Home Population Growing Asian-American population of Greenwich “attracted by opportunity as well as openness”

Growing Asian-American population of Greenwich “attracted by opportunity as well as openness”

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GREENWICH – The Asian population, ranked third among the city’s groups, has grown by 18% over the past decade in Greenwich, with the highest population growth recorded in three neighborhoods, according to the most recent US Census data .

“My first thought is that I’m happy that Greenwich is branching out,” said Christine Kim, a Chinese-American woman who lives in Cos Cob. “Our country is becoming more and more diverse racially and in other ways, so it’s reasonable for Greenwich to follow suit.”

Kim, who moved to town in 1999, said she made lifelong friends in Greenwich and enjoyed the perks of living in a well-off town with access to star parks, a beach, libraries, a museum and more.

Several local residents and politicians who identify as Asian Americans have discussed census data in recent interviews and cited other reasons for population growth. The city’s top-notch schools, proximity to New York City, and good public transportation were mentioned by many, along with the small-town tranquility and coastal location of Greenwich.

In terms of diversity, the number of Greenwich residents who identified as Hispanic in the census increased 36% from 2010 to 2020. Hispanics now make up about 13% of the city’s residents, the second largest group. behind those who identified as multiracial, according to the data.

Residents who identify as Asian American are the second largest group, making up about 7% of the city’s 63,518 residents, according to census data..

The largest increase in the Asian population in terms of number of residents as well as percentage change over the past 10 years has occurred in three census tracts. Decadal 2020 data released by the US Census Bureau last month shows Greenwich became more diverse from 2010 to 2020.

Census Tract 10102, which includes part of Greenwich’s hinterland and downtown, saw a 50.24% increase in the population who identify as Asian American, with 106 residents more than 2010 to 2020 in this region, according to data.

Census tract 10900, which includes part of Riverside and North Mianus, saw an increase of 43.93%, or 235 more people, according to the data. Census tract 11000, which encompasses Old Greenwich, jumped 51.71%, or 121 more residents, according to the data.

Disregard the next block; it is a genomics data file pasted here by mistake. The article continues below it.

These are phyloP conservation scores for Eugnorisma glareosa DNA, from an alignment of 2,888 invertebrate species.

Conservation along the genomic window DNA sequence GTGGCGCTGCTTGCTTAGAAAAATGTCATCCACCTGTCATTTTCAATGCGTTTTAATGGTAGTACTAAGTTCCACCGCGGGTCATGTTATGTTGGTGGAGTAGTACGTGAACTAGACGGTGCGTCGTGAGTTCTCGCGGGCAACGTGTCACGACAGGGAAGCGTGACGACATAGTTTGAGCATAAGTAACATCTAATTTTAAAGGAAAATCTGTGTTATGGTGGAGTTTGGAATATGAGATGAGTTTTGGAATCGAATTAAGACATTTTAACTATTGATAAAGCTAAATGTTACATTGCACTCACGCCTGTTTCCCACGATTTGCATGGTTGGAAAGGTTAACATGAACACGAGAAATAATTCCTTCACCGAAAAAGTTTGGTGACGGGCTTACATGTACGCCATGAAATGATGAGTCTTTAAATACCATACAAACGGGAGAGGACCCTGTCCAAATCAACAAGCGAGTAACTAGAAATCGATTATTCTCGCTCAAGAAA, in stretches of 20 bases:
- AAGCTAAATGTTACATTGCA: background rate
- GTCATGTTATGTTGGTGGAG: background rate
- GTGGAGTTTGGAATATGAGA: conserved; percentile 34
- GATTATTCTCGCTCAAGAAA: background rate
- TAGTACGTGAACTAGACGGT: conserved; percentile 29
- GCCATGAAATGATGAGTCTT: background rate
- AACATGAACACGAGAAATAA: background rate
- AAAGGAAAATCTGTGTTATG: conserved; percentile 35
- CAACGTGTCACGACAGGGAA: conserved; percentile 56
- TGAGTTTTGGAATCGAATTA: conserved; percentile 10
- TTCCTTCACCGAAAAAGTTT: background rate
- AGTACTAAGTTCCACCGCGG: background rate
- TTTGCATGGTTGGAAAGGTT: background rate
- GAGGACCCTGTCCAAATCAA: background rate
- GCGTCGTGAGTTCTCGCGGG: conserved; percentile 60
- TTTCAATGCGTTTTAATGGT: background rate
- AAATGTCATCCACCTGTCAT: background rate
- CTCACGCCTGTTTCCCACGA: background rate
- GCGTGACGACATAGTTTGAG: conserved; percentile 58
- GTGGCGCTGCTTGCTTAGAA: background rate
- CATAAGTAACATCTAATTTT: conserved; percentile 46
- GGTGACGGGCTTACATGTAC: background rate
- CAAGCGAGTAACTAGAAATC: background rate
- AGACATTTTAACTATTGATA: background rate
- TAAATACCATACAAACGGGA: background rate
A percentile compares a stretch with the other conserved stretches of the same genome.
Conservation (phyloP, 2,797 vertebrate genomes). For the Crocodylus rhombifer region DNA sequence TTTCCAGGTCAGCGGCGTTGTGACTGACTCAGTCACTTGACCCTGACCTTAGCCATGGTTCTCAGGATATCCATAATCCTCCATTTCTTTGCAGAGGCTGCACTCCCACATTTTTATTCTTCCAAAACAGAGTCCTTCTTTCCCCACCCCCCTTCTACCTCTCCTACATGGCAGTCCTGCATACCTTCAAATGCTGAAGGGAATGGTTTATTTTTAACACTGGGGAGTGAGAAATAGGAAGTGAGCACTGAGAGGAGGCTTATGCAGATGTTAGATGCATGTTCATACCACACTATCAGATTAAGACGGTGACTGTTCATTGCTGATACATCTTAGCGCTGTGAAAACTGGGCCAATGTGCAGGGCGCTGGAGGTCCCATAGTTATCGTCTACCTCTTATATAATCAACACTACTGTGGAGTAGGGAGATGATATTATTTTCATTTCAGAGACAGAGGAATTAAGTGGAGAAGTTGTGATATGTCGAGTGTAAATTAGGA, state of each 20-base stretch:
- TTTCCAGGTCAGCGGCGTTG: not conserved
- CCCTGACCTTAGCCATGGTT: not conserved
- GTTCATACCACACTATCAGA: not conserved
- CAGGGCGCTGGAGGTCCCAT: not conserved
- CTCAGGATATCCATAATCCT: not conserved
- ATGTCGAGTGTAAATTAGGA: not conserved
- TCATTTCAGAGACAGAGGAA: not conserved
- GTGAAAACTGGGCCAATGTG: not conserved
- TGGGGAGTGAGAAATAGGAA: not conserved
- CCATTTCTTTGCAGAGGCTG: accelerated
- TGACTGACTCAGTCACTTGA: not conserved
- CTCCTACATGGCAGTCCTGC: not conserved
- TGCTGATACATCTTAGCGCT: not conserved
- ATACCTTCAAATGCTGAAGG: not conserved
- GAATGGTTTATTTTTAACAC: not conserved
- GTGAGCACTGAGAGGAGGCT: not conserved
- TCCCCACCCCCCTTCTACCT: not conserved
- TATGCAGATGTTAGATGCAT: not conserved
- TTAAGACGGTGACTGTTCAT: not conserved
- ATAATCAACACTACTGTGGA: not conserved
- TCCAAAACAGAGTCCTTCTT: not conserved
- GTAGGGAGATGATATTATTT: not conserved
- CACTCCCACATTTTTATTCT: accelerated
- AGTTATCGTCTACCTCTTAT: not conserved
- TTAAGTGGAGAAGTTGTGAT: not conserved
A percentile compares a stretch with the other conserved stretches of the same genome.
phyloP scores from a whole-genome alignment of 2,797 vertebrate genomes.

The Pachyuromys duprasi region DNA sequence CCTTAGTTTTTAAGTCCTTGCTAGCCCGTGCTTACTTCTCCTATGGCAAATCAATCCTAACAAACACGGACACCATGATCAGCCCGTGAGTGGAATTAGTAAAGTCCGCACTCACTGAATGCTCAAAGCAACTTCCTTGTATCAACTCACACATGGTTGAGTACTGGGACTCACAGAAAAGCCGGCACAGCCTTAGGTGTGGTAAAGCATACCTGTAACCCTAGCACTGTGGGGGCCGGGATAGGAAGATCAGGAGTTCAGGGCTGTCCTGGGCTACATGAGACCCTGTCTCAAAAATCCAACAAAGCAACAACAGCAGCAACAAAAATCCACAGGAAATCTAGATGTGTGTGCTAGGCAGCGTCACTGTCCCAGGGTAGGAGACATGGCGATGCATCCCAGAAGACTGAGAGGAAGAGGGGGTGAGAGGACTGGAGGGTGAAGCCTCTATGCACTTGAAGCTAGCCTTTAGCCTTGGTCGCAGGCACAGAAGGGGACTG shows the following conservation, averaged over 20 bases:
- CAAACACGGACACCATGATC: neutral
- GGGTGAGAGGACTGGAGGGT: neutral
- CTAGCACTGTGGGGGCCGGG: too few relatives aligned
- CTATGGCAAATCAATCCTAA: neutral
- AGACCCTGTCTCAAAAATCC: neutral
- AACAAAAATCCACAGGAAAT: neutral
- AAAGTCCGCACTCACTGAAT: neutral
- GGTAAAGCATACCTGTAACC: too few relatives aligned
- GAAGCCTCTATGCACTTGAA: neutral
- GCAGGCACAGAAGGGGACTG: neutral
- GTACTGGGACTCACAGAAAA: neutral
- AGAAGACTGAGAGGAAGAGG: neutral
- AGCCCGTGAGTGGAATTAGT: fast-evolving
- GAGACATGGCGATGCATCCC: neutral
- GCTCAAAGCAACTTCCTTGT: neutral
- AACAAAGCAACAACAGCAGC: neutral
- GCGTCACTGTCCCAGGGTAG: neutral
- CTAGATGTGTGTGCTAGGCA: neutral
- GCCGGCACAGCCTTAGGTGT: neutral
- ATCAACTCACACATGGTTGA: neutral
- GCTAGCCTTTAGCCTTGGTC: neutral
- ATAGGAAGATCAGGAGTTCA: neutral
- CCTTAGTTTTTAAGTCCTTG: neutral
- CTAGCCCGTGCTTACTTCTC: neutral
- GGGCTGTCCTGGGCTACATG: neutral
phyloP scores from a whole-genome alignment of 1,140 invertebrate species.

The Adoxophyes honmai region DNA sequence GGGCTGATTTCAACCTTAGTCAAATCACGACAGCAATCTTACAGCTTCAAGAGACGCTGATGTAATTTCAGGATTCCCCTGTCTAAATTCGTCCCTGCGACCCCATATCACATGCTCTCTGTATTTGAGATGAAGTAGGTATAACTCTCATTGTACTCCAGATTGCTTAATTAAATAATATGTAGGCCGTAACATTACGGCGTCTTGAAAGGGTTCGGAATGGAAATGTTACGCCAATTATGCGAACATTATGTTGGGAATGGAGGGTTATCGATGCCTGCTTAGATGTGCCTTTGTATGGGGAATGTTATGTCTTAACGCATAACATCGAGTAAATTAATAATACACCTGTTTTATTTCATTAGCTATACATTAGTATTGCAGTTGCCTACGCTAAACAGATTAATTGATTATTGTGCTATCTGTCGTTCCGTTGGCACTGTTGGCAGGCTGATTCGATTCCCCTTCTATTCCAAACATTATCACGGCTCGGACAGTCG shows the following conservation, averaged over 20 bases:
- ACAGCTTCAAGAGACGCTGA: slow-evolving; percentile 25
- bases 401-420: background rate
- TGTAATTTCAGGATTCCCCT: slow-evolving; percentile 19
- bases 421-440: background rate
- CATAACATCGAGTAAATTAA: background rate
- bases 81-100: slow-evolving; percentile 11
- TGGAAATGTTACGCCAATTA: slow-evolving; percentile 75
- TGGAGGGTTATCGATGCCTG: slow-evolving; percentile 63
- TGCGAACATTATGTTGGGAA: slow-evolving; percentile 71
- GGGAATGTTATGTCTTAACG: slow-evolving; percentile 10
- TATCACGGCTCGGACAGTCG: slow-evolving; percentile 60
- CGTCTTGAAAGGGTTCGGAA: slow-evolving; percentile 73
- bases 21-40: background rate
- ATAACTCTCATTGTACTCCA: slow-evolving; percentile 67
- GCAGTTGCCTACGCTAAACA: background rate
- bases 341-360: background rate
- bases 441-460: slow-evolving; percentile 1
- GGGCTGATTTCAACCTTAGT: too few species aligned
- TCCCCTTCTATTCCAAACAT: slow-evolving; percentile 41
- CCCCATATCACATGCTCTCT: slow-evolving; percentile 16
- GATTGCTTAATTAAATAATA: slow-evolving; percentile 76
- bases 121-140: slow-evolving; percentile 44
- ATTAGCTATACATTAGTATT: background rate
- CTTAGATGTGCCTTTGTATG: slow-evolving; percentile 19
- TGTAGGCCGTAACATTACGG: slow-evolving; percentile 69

Find a home

Robert Reiner, 66, who lives in the hinterland, said it can be difficult to theorize about census results and the growth of the Asian-American population at first glance.

“One of the biggest challenges is understanding what it means to be Asian American or AAPI (Asian American Pacific Islander) because it is such a large community,” said Reiner, who identifies as Japanese American.

“Someone from Burma has a very different experience than someone from Korea, for example, in terms of date of arrival in the country, level of education and level of income,” he said. .

Robert Reiner, who identifies as Japanese American, poses at his home in the hinterland of Greenwich, Connecticut on Tuesday, August 31, 2021. A recently released census shows significant growth in the Asian population in the rear -country and mid-country of Greenwich, Riverside, North Mianus, and Old Greenwich.

Tyler Sizemore / Hearst Connecticut Media

Reiner moved to Greenwich from New York shortly after the 9/11 terrorist attacks. When the second plane struck the World Trade Center, it was working in the building opposite and the windows exploded.

He and his wife decided not long after to seek a calmer life. They had already spent many years looking for the perfect place to live, but always felt that they should give up something important – a great view, a large space or a good neighborhood, for example, did -he declares.

“When we got to Greenwich we had a lot of choices of great places we wanted to live, and the hinterland was really wonderful,” said Reiner, who collects comics that deal with social issues and the censorship and said the comics helped him succeed.

Neither of his parents completed high school, he said, but he earned two master’s degrees.